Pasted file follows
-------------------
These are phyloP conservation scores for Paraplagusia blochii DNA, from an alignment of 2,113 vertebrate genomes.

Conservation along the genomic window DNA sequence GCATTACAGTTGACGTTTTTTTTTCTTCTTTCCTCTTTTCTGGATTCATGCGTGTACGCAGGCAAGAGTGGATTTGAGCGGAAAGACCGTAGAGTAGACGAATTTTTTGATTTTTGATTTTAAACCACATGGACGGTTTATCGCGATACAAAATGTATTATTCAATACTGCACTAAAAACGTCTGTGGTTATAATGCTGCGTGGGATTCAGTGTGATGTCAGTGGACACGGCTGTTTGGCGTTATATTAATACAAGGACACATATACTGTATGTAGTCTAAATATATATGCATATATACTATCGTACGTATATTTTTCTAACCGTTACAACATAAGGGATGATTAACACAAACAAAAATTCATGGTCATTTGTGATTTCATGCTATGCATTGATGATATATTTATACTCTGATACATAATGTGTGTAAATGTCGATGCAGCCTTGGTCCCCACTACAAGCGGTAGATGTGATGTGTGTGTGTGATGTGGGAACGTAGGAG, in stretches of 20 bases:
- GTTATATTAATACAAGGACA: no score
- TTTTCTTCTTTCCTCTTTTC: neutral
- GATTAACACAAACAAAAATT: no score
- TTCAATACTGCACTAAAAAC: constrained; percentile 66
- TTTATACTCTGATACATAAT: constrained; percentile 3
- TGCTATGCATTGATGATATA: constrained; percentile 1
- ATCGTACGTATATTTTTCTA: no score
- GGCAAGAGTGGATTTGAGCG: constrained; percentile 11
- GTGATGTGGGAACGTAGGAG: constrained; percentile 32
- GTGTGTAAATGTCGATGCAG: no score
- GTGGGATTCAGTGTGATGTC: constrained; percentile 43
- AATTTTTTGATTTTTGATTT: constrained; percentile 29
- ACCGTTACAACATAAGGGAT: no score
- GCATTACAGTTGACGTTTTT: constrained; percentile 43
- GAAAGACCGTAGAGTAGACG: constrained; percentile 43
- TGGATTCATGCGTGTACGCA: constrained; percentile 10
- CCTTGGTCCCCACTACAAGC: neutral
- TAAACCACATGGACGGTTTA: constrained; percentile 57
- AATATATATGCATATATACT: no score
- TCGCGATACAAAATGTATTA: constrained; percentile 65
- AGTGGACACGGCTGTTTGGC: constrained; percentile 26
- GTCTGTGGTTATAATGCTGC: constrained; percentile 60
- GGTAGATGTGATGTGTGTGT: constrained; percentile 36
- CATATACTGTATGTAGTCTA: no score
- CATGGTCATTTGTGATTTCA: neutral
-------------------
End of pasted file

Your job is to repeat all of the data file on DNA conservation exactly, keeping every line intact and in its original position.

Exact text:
These are phyloP conservation scores for Paraplagusia blochii DNA, from an alignment of 2,113 vertebrate genomes.

Conservation along the genomic window DNA sequence GCATTACAGTTGACGTTTTTTTTTCTTCTTTCCTCTTTTCTGGATTCATGCGTGTACGCAGGCAAGAGTGGATTTGAGCGGAAAGACCGTAGAGTAGACGAATTTTTTGATTTTTGATTTTAAACCACATGGACGGTTTATCGCGATACAAAATGTATTATTCAATACTGCACTAAAAACGTCTGTGGTTATAATGCTGCGTGGGATTCAGTGTGATGTCAGTGGACACGGCTGTTTGGCGTTATATTAATACAAGGACACATATACTGTATGTAGTCTAAATATATATGCATATATACTATCGTACGTATATTTTTCTAACCGTTACAACATAAGGGATGATTAACACAAACAAAAATTCATGGTCATTTGTGATTTCATGCTATGCATTGATGATATATTTATACTCTGATACATAATGTGTGTAAATGTCGATGCAGCCTTGGTCCCCACTACAAGCGGTAGATGTGATGTGTGTGTGTGATGTGGGAACGTAGGAG, in stretches of 20 bases:
- GTTATATTAATACAAGGACA: no score
- TTTTCTTCTTTCCTCTTTTC: neutral
- GATTAACACAAACAAAAATT: no score
- TTCAATACTGCACTAAAAAC: constrained; percentile 66
- TTTATACTCTGATACATAAT: constrained; percentile 3
- TGCTATGCATTGATGATATA: constrained; percentile 1
- ATCGTACGTATATTTTTCTA: no score
- GGCAAGAGTGGATTTGAGCG: constrained; percentile 11
- GTGATGTGGGAACGTAGGAG: constrained; percentile 32
- GTGTGTAAATGTCGATGCAG: no score
- GTGGGATTCAGTGTGATGTC: constrained; percentile 43
- AATTTTTTGATTTTTGATTT: constrained; percentile 29
- ACCGTTACAACATAAGGGAT: no score
- GCATTACAGTTGACGTTTTT: constrained; percentile 43
- GAAAGACCGTAGAGTAGACG: constrained; percentile 43
- TGGATTCATGCGTGTACGCA: constrained; percentile 10
- CCTTGGTCCCCACTACAAGC: neutral
- TAAACCACATGGACGGTTTA: constrained; percentile 57
- AATATATATGCATATATACT: no score
- TCGCGATACAAAATGTATTA: constrained; percentile 65
- AGTGGACACGGCTGTTTGGC: constrained; percentile 26
- GTCTGTGGTTATAATGCTGC: constrained; percentile 60
- GGTAGATGTGATGTGTGTGT: constrained; percentile 36
- CATATACTGTATGTAGTCTA: no score
- CATGGTCATTTGTGATTTCA: neutral